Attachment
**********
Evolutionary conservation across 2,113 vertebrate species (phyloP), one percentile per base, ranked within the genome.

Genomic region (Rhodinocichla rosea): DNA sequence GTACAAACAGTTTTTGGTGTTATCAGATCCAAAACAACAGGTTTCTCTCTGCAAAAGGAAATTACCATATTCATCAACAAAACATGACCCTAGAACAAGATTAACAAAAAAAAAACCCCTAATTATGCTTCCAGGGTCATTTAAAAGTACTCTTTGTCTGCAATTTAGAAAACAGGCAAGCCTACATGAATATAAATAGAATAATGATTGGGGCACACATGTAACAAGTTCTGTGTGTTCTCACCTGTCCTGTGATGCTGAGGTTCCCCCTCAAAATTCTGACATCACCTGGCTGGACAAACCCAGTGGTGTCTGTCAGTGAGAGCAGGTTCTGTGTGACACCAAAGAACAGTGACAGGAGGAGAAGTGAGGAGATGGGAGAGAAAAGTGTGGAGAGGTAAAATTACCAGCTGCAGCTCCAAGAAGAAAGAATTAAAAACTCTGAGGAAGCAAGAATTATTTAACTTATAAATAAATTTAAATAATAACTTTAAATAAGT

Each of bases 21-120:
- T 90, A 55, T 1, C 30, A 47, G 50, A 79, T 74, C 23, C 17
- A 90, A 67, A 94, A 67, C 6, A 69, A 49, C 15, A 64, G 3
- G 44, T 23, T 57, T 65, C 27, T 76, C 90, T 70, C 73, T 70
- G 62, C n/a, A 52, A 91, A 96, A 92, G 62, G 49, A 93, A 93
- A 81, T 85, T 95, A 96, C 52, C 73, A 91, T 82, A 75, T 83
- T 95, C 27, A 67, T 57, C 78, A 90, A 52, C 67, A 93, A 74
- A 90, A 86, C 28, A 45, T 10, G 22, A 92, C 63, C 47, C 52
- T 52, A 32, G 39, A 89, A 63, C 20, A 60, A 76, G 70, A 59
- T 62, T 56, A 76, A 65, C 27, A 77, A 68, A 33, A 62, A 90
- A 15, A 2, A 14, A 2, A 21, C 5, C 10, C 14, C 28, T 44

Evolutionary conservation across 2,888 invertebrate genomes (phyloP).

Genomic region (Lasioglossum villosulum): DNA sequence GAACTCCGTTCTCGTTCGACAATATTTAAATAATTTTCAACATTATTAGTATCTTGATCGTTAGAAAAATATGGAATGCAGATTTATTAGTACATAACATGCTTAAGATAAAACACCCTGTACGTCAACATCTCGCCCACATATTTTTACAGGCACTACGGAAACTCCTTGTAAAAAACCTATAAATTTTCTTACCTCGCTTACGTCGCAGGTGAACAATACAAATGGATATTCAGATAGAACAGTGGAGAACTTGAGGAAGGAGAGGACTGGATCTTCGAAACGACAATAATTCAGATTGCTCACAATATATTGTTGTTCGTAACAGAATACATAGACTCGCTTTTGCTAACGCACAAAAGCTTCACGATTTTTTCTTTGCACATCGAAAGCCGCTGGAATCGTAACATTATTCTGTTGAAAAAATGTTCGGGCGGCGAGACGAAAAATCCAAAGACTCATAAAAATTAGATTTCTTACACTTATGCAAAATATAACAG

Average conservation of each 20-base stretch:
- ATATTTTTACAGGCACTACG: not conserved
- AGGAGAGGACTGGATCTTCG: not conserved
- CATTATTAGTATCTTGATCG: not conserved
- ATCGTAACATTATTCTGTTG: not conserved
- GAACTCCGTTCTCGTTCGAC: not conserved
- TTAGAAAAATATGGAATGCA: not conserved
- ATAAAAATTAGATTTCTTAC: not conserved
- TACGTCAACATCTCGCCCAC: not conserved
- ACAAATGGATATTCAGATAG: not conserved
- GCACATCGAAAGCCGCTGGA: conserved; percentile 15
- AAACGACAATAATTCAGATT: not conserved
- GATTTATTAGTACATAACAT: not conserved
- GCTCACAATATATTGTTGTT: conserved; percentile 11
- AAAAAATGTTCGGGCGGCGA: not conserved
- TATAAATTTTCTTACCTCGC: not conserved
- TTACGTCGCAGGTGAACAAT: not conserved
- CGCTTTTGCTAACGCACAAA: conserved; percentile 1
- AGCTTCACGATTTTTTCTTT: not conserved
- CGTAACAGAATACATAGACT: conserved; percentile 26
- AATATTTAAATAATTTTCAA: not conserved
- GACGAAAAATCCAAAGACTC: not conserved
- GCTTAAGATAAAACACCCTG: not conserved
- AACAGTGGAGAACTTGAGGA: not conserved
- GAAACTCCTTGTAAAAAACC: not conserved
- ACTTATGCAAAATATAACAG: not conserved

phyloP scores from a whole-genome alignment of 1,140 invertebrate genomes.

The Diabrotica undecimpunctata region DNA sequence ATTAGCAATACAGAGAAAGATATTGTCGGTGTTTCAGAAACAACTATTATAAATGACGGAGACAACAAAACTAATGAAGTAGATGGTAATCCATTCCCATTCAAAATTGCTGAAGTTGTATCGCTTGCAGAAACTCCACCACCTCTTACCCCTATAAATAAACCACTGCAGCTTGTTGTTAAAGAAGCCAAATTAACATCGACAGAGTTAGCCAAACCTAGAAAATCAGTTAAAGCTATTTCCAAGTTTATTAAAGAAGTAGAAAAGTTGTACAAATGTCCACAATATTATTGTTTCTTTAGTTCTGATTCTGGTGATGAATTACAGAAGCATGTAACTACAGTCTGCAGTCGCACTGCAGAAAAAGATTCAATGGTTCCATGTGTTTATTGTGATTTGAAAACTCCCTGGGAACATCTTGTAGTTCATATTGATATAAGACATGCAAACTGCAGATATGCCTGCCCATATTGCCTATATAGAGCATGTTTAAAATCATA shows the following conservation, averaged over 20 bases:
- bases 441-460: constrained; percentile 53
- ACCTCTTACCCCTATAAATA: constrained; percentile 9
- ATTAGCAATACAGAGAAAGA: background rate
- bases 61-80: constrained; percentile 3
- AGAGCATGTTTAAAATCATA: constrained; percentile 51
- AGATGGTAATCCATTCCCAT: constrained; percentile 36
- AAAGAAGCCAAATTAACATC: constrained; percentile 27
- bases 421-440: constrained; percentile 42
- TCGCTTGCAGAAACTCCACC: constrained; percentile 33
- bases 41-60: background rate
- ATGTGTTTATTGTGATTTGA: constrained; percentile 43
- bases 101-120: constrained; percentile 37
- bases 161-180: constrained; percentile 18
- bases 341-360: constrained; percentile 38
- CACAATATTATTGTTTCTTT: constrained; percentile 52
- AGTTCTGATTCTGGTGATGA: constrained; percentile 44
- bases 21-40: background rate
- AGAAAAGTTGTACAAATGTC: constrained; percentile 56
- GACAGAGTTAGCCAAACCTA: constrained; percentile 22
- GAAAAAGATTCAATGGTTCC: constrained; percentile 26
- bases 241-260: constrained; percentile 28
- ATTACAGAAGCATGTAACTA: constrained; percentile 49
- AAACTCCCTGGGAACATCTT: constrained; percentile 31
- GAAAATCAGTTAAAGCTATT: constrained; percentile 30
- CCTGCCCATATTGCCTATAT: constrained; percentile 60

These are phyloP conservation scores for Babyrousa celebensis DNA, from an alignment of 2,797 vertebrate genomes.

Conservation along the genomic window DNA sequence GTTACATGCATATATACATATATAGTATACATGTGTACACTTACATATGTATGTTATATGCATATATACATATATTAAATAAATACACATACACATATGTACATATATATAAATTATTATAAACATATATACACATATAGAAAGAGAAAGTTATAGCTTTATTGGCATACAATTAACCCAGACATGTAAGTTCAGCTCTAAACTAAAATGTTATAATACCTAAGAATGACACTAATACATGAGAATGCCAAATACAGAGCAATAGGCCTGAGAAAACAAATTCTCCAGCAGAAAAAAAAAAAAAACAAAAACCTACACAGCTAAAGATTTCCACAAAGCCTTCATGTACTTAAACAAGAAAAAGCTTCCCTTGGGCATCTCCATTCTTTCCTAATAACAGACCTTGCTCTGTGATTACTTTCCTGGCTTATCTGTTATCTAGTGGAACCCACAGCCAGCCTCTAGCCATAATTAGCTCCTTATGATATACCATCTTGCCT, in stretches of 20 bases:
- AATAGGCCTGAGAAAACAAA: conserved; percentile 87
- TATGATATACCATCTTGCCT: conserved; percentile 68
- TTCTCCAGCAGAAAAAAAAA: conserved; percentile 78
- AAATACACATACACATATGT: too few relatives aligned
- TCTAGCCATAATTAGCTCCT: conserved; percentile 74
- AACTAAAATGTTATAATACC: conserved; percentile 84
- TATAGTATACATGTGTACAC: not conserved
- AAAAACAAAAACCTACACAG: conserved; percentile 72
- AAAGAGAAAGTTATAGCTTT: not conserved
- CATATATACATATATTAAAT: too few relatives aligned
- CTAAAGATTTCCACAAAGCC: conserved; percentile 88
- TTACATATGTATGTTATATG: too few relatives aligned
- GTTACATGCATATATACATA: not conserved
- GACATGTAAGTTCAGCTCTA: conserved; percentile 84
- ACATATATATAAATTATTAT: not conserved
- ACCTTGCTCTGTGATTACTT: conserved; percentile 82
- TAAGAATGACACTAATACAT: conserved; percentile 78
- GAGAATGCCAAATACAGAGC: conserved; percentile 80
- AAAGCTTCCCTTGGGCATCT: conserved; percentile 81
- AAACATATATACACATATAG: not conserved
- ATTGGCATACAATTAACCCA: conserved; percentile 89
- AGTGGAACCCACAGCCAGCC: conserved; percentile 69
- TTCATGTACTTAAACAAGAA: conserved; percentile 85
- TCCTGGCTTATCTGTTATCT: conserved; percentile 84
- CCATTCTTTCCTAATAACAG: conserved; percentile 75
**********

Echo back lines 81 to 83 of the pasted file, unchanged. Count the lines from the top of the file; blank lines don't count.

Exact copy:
- CTAAAGATTTCCACAAAGCC: conserved; percentile 88
- TTACATATGTATGTTATATG: too few relatives aligned
- GTTACATGCATATATACATA: not conserved